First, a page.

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In the News
Last Updated: 11/03/2005To Panic or not to Panic: The Skinny on Avian Flu
By now, we’ve all heard about the avian flu. The media carries almost non-stop coverage of every new possible case, every statement by a public official or doctor, and every step taken (or not taken) by governments and organizations around the world to prepare for a possible epidemic. In late September 2005, David Nabarro, the official in charge of coordinating the United Nations’ response to avian flu, generated a global scare by estimating that up to 150 million people could die from a bird flu epidemic. The concern among the general population is so great that the number of people getting flu vaccines in countries throughout the world has soared. The pharmaceutical company Roche Holding AG has withheld new shipments of its flu-fighting antibiotic Tamiflu in Germany and the United States in order to prevent customers from hoarding the drug and exhausting supplies, which would make Tamiflu unavailable to people who become infected with the flu. This announcement came after consumers had wiped the shelves clean upon hearing that Tamiflu can lessen the effects of the avian flu if used within the first two days of infection.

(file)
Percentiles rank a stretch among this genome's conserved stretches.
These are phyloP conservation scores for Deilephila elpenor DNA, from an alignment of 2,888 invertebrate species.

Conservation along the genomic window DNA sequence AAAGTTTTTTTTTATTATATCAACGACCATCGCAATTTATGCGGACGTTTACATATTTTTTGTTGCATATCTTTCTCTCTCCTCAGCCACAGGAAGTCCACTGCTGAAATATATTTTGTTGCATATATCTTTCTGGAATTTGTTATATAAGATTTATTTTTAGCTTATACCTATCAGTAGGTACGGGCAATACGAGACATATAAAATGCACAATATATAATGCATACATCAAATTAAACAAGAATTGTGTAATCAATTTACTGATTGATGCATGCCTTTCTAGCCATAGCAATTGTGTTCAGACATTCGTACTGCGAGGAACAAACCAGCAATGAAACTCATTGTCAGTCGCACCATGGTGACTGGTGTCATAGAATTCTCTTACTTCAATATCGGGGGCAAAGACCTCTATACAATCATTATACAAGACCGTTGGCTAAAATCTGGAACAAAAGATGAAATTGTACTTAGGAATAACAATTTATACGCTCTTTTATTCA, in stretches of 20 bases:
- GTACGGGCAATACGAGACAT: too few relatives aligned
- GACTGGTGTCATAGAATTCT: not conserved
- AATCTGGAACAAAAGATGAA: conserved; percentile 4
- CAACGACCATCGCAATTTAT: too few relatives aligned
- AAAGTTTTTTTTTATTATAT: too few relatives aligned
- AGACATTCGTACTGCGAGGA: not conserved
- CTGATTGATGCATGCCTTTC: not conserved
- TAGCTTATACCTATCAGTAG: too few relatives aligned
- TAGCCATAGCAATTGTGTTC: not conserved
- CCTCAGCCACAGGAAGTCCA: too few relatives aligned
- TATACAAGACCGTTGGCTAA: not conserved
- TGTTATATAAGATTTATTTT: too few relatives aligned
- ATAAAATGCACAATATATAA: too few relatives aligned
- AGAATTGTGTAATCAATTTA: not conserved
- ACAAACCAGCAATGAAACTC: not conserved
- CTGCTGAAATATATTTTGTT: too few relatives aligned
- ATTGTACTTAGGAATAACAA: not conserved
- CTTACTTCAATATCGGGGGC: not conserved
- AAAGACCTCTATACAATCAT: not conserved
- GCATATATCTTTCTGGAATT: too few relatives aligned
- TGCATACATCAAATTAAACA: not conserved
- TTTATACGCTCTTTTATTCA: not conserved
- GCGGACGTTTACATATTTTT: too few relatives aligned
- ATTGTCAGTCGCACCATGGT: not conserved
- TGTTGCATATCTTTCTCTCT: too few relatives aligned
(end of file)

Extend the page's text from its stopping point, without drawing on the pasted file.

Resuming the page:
So everyone’s scared. But what is the avian flu? And what’s the big deal? Here is a guide to what it is, and what experts are saying about it.
Although the avian flu originated in Asia, infected migratory birds have spread it westward to Eastern Europe, where cases have been reported in Russia, Romania, and Turkey. One of the greatest fears is that migratory birds may spread the disease to Africa, where the poultry industry uses far fewer sanitary controls and governments have fewer resources to detect and fight a possible outbreak. The lack of sanitation also means that conditions in Africa would be much more favorable for the virus to mutate into one that could be directly transmitted between humans.
Most experts agree that, sooner or later, the avian flu will mutate. It seems that every forty years or so, a major flu pandemic occurs. The epidemic in 1918 in Spain killed 50 million people. The last one, in Hong Kong, occurred in 1968, which means that the world is almost due for another. The danger today is that globalization has connected the world in such a way that an outbreak in Asia or anywhere else could easily spread to every other continent within hours through unsuspecting travelers carrying the virus with them on flights.
Until that occurs, people should pressure their governments to take the appropriate measures to prepare for a possible outbreak. Other than that, all that can be done is to remain calm, stay informed, and hope for the best. Although you may not want to visit Asian poultry farms anytime soon.
For more information on the avian flu, please visit the following sources:
The United States Health and Human Services Department:
The U.S. Centers for Disease Control and Prevention:
World Health Organization:
Benjamin Hess is a Master’s candidate in International Peace Studies at the University for Peace.